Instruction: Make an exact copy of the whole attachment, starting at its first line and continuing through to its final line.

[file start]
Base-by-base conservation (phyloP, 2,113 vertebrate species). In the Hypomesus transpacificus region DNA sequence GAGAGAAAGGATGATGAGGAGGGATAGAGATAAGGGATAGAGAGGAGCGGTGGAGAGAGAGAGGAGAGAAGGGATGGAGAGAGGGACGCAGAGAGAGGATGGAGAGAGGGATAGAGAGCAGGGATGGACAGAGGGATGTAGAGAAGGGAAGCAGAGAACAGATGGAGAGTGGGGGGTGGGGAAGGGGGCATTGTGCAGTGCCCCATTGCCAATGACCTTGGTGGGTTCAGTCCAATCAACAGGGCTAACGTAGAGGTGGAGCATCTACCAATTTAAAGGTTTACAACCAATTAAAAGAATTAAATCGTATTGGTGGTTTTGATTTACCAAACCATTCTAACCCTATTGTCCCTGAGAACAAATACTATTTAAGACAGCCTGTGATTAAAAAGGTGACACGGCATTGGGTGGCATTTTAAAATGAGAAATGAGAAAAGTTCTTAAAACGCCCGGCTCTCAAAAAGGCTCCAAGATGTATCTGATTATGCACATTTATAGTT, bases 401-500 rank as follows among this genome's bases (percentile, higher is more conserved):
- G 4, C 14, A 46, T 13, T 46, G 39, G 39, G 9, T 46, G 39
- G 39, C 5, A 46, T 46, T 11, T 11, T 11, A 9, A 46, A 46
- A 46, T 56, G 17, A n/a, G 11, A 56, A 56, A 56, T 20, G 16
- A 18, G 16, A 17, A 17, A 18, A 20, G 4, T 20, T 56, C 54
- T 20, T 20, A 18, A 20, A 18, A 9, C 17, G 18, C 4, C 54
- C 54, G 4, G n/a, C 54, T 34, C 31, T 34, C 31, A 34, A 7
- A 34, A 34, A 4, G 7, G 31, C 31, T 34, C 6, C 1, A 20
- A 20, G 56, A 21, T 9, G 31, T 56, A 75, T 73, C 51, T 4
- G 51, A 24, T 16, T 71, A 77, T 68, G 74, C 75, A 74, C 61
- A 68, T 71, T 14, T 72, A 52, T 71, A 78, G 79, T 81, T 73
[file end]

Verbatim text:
Base-by-base conservation (phyloP, 2,113 vertebrate species). In the Hypomesus transpacificus region DNA sequence GAGAGAAAGGATGATGAGGAGGGATAGAGATAAGGGATAGAGAGGAGCGGTGGAGAGAGAGAGGAGAGAAGGGATGGAGAGAGGGACGCAGAGAGAGGATGGAGAGAGGGATAGAGAGCAGGGATGGACAGAGGGATGTAGAGAAGGGAAGCAGAGAACAGATGGAGAGTGGGGGGTGGGGAAGGGGGCATTGTGCAGTGCCCCATTGCCAATGACCTTGGTGGGTTCAGTCCAATCAACAGGGCTAACGTAGAGGTGGAGCATCTACCAATTTAAAGGTTTACAACCAATTAAAAGAATTAAATCGTATTGGTGGTTTTGATTTACCAAACCATTCTAACCCTATTGTCCCTGAGAACAAATACTATTTAAGACAGCCTGTGATTAAAAAGGTGACACGGCATTGGGTGGCATTTTAAAATGAGAAATGAGAAAAGTTCTTAAAACGCCCGGCTCTCAAAAAGGCTCCAAGATGTATCTGATTATGCACATTTATAGTT, bases 401-500 rank as follows among this genome's bases (percentile, higher is more conserved):
- G 4, C 14, A 46, T 13, T 46, G 39, G 39, G 9, T 46, G 39
- G 39, C 5, A 46, T 46, T 11, T 11, T 11, A 9, A 46, A 46
- A 46, T 56, G 17, A n/a, G 11, A 56, A 56, A 56, T 20, G 16
- A 18, G 16, A 17, A 17, A 18, A 20, G 4, T 20, T 56, C 54
- T 20, T 20, A 18, A 20, A 18, A 9, C 17, G 18, C 4, C 54
- C 54, G 4, G n/a, C 54, T 34, C 31, T 34, C 31, A 34, A 7
- A 34, A 34, A 4, G 7, G 31, C 31, T 34, C 6, C 1, A 20
- A 20, G 56, A 21, T 9, G 31, T 56, A 75, T 73, C 51, T 4
- G 51, A 24, T 16, T 71, A 77, T 68, G 74, C 75, A 74, C 61
- A 68, T 71, T 14, T 72, A 52, T 71, A 78, G 79, T 81, T 73